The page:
Thursday, April 3, 2014

Retirement

My mother died on August 17, 2007, and had accumulated more money than expected. I had been managing all of her assets since 2004, ever since she went into assisted living, and knew exactly what she had and that I would eventually receive one third of it. That plus my own savings, pension, and future Social Security were enough for me to retire. At the time I particularly disliked my job at R.R. Donnelley & Sons Co., and, from a career standpoint, at age 57 in a dying industry, there was little point in continuing to work. After thinking it over, I abruptly retired on September 9, 2007, giving no notice.

I am interested in investing and spent much of my time on that for the first few years. As it happened, the stock market peaked on October 9, 2007, declined throughout 2008, and then crashed precipitously starting in September, 2008, with the collapse of Lehman Brothers. At the lowest point I had lost about 40% of my holdings, but they have more than recovered as of today, and my total assets after almost seven years of retirement haven't changed much. I elected to start receiving Social Security in 2012 at age 62. Though this is negative in that it will reduce the total payments that I'm likely to receive, it provides a significant portion of my annual cash needs and allows me to keep all of my assets permanently invested. If my investments do well, I may even come out better than I would have by taking Social Security later. Either way, I am unlikely to run out of money. I haven't spent much so far, except on telescopes.

Another thing that I did initially was look up old friends. I found and visited an artist friend who became a Hindu monk and lives in Ganges, Michigan. I contacted a former college roommate who is now a lawyer living in Portland, Oregon. I contacted and later was visited by a former college acquaintance who was then a computer science professor at Clemson University and has since retired to Asheville, North Carolina. I contacted an Iranian acquaintance from college who was in Tehran during the 1979 revolution and has lived in England ever since. Also, 2008 was the fortieth anniversary of my high school graduation, and I was in touch with several people from Pelham, New York. One of them got me thinking about Vermont, because she has lived here since the 1970's. She and her husband are like old hippies. They live in Bristol, Vermont, where he is a potter and she spins and weaves wool from sheep that they keep. We visited them when we first came to explore the area but haven't seen much of them since. In case you're interested, here is their website: http://www.robertcomptonpottery.com/.

On the whole, I have found it unrewarding to contact old acquaintances, and probably won't do it any more. At best, you may catch up on a few things, and in my experience not much comes from it. People move on with their lives, and after forty years they're not about to change their habits. Although I have very few friends, I find that I am more interested in people generally than most people are.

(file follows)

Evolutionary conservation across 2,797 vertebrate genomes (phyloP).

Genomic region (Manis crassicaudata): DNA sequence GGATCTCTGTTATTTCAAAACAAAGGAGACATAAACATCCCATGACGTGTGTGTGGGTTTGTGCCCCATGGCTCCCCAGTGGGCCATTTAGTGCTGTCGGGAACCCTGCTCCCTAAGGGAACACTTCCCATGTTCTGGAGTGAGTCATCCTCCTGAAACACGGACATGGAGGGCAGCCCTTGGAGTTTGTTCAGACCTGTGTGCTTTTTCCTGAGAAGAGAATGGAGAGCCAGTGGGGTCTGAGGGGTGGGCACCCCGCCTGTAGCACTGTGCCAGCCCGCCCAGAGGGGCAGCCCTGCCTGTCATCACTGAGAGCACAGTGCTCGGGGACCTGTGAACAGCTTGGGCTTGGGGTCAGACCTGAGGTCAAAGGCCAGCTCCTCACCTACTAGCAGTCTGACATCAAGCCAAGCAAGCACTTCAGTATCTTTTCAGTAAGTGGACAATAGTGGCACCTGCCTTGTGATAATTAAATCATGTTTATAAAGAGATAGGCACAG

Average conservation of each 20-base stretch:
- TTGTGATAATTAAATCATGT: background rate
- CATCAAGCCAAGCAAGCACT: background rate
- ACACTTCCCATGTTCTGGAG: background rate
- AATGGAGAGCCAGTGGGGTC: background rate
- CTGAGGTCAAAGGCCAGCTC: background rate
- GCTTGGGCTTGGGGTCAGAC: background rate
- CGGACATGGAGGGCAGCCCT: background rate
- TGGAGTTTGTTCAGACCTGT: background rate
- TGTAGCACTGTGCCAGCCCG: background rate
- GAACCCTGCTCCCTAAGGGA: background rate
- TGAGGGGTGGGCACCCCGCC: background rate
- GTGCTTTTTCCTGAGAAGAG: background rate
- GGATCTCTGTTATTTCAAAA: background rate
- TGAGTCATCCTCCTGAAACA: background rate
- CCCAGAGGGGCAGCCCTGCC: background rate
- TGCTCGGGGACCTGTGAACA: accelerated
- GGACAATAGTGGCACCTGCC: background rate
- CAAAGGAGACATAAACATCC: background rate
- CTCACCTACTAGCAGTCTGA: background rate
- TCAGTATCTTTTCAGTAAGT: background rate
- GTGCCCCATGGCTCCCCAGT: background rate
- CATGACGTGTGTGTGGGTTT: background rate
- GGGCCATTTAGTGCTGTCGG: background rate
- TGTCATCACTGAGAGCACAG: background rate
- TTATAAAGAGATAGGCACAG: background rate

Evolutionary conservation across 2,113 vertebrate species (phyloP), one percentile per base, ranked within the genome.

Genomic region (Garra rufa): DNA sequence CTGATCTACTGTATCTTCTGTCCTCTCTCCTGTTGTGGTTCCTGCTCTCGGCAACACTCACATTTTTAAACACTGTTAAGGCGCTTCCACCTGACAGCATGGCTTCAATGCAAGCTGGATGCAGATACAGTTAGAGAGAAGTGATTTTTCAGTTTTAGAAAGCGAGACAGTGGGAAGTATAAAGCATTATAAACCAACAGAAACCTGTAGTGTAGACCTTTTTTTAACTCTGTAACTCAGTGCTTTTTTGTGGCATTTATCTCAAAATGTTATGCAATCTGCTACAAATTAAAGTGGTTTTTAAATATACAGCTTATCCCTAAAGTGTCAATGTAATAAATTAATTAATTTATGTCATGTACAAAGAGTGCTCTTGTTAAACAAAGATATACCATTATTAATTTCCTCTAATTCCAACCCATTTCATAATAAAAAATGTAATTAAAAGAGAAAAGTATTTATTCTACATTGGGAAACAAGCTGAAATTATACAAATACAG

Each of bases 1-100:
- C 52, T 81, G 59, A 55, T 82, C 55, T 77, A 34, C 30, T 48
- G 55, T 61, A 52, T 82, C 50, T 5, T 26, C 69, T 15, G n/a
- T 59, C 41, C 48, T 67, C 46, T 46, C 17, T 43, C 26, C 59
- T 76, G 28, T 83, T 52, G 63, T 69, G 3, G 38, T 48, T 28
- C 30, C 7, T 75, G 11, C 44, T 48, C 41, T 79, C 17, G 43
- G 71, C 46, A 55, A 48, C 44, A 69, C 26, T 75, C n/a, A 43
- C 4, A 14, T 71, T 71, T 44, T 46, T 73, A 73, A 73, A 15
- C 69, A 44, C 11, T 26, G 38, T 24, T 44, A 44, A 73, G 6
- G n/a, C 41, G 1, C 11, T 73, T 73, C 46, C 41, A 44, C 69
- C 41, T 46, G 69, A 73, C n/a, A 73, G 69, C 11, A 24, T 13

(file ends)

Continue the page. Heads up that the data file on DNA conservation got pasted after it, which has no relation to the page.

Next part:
Another time consumer for me has been Internet discussion. I put a fair amount of effort into comments that I made at The New York Review of Books, but, as mentioned earlier, I now find that to be an unacceptable organization. I still am looking at other sites and make posts occasionally, but with much lower expectations than previously. I like to write down what I'm thinking mainly as an exercise in clarity, and now have almost given up on the idea that meaningful communication might occur during Internet discussion between strangers.

In full disclosure, I also have to admit that I waste time playing games on my computer. I like bridge, and have been playing a very good computer program, which I think has significantly improved my bridge skills. Recently I tried playing online hearts, which I liked, but I was put off by some of the bad Internet behavior exhibited. It was not uncommon for people to get a losing hand and drop out of a game immediately and disrupt it for everyone else. Some people were rude and insulting, especially when they were losing. I also play off-line games such as chess, which I'm not particularly good at.

I like being outside and doing things outside. The winter limits what you can do here, unless you want to ski, and I don't. During the warmer months I spend time on lawn mowing and gardening. I have done a lot of tree removal, because we had many dead trees blocking views and near power lines when we moved in. I had hoped to do a lot of hiking here, but so far haven't much. The better hikes require ascents of at least a thousand feet and take several hours, and I'm more interested in that than my partner is. We do go on walks together on the dirt road by our house. It dead ends to the south at a farm near our house, and runs to the north for several miles, with good views of the Adirondacks, which are about 30 miles away. The sky conditions have been poor for stargazing over most of the winter, though I left out the telescope all winter and viewed even when it was near zero.  Currently my telescope is in storage until I return from Missouri.

My partner is in charge of our social life, and we are gradually getting to know a few people here. As mentioned earlier, I'm not very interested in routine socializing.

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